The Fall 2021 issue of ArabLit Quarterly is now available to digital subscribers through Exact Editions (for individual and institutional subscribers) as well as GumRoad, and print editions are available in online shipped from the US, UK, the United Arab Emirates, Japan, Spain, Italy, France, Germany, Australia, and elsewhere:
When Naguib Mahfouz was a boy, he tells us, two paths lay before him. There was the path of the literature he loved to read and write. He could take that path and become a distinguished author. There was also the path of the football he loved to play and the footballers he admired. He could take that, it was said, and become a member of the Egyptian Olympic football team.
Mahfouz, never one for half-measures, took the literary path and broke with football completely. As he says in the excerpt translated by Mahmoud Mostafa and published here, from Raja’ al-Naqqash’s Naguib Mahfouz: Pages from his Memoirs and a New Perspective on his Life and Work, he left behind football so entirely that, if the World Cup happened to come on, he wouldn’t even know who was playing.
What had originally attracted Mahfouz to the sport was not simply the beauty of the game—although there must have been that—but how it stood as a contest between nations. As a boy, he was taken to a match between the Egyptian and English teams, and the Egyptians won. “Until then,” he says, “I had thought the English were invincible, even in sports.”
In her short essay on why football is like writing (and why writing is like football), Lebanese author Maya al-Hajj echoes these sentiments, writing that football “restores the voices of countries that have been silenced by the great empires. Football shuffles the cards that have been arranged by the major powers, allowing those on the margins to experience a happiness that has otherwise been lost in this harsh, hectic world.”
Yet football is not always meritocratic. It has also been a plaything in the hands of autocrats and kings, as Yassin Adnan writes in “Matters of National Football.” After the 1984 popular uprising in Morocco, in which Marrakeshi students were a leading force, the city’s football club suddenly found itself being granted penalties left and right, until the team became the league champion, “with some honors that were deserved, and some that were achieved by other means.”
Mina Ibrahim explores other ways in which government, military, and corporate forces have changed the game. In his essay “An Archive for Egyptian Football,” Ibrahim writes about how much Egypt’s neighborhood teams have been pushed aside to make way for corporate teams, such as teams for a petroleum company (Enppi), a bank (al-Bank al-Ahly), and a ceramics company (Ceramica Cleopatra). The football he knew as a boy is rapidly disappearing, and Ibrahim calls for a national archive project to preserve the knowledge and insights of fans. Ibrahim also writes movingly about those who died in stadium massacres in 2012 and 2015, and how he wrote, in his diary, that he would never to go to a game alone again: “I should be accompanied by a friend or a relative, so if I die, I could find someone next to me.”
Mahfouz was not the only writer who might have risen to football greatness. Syrian author Lukman Derky also played the sport. Here, in four texts translated by Daniel Behar, Derky explores the sport with a satiric edge. In “Knocking on Blue Freedom’s Door,” he recounts a match that his neighborhood team played against the team at the Aleppo Central Prison. Other contributors also write about football with a dark humor. The anonymous “Iraqi Shalash” sardonically narrates his neighbor’s gun-happy attitude toward football fandom, while Saudi author Hatem Alzahrani’s poem “Fort-Da,” translated by Moneera Al-Ghader, addresses the litterati who over-intellectualize the game, the one who “adjusts his glasses, gargles with elegant words, / then addresses the masses” about the sport.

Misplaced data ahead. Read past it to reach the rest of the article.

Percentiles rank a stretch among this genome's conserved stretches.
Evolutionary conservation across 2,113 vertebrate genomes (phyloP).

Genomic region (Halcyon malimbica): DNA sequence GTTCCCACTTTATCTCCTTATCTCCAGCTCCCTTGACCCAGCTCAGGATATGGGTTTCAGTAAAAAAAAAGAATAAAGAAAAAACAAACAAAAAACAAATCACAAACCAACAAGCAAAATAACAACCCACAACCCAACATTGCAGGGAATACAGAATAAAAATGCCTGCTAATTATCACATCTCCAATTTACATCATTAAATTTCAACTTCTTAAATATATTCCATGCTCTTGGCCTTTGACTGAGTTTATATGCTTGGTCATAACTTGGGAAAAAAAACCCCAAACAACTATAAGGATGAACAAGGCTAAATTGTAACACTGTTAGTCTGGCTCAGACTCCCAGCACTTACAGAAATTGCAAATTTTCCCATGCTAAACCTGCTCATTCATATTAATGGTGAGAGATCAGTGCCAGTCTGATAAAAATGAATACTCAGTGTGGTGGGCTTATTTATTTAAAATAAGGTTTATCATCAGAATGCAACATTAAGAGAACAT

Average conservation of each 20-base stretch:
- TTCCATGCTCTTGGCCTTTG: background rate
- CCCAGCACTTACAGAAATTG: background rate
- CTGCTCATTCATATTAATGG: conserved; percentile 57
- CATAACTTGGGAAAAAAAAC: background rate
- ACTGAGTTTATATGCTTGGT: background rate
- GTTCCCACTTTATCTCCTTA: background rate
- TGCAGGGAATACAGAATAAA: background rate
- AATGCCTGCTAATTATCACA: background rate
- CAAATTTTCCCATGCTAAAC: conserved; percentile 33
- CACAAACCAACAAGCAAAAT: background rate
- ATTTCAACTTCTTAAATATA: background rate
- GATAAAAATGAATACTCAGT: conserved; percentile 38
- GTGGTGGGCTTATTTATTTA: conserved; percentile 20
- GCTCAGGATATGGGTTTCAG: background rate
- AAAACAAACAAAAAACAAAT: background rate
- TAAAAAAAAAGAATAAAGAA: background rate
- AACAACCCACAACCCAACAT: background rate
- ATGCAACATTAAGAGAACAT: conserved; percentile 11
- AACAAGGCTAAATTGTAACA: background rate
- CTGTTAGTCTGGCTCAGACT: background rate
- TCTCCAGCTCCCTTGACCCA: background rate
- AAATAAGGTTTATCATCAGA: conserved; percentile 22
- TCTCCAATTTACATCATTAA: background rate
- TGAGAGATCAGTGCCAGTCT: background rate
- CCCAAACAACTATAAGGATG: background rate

Leonie Rau has brought together a section of football chants from five countries, with chants that are taunting, uplifting, and sharply critical of local governments. This section brings a range of songs, from a 2019 Algerian chant that became an anthem of the protest movement that ended the presidency of Abdelaziz Bouteflika, to a chant from the Hilal al-Quds club in East Jerusalem, which declares, “Olé, olé, olé, olé / Freedom, and Jerusalem will stay Arab.”
Although as Naguib Mahfouz and Mina Ibrahim both observed, football has become big business, the short fiction for this issue, interestingly, leans toward a focus on childhood. Short stories by Adania Shibli, Yasmeen Hanoosh, and Ameer Hamad all foregrounding the dreams and disappointments of young players. Indeed, there is something eternally nascent about a passion for football, always coming into being, with the wide possibilities of youth.
Lastly, some may wonder why we refer to the great game as “football” when spellings in this magazine are otherwise US American. We jointly decided that the word football is not only the better echo of كرة القدم, but that the word also has deeper linguistic roots and greater breadth of use, moving more effortlessly between countries, slipping past defenders and, like an “Aquila” shot in Ameer Hamad’s “Captain Rabeh,” soars like an Arab eagle into the sky, before it descends to tear into the net.
Fiction & Poetry: Farid Abdel Azim, Yassin Adnan, Hatem Alzahrani, Najwa Bin Shatwan, Luqman Derky, Muhammad El-Hajj, Ameer Hamad, Yasmeen Hanoosh, Adania Shibli
Essays: Yassin Adnan, Huda al-Daghfaq, Mina Ibrahim, Iraqi Shalash, Khaled Ahmed Youssef
Translators: Daniel Behar, Khadidja Bouchellia, Alexander E. Elinson, Zeena Faulk, Moneera Al-Ghadeer, Omar Ibrahim, Becki Maddock, Hajar Mahfoodh, Mahmoud Mostafa, Hicham Rafik, Leonie Rau, Lameen Souag, Nariman Youssef, Anam Zafar, Yasmine Zohdi
For a look at what’s inside:
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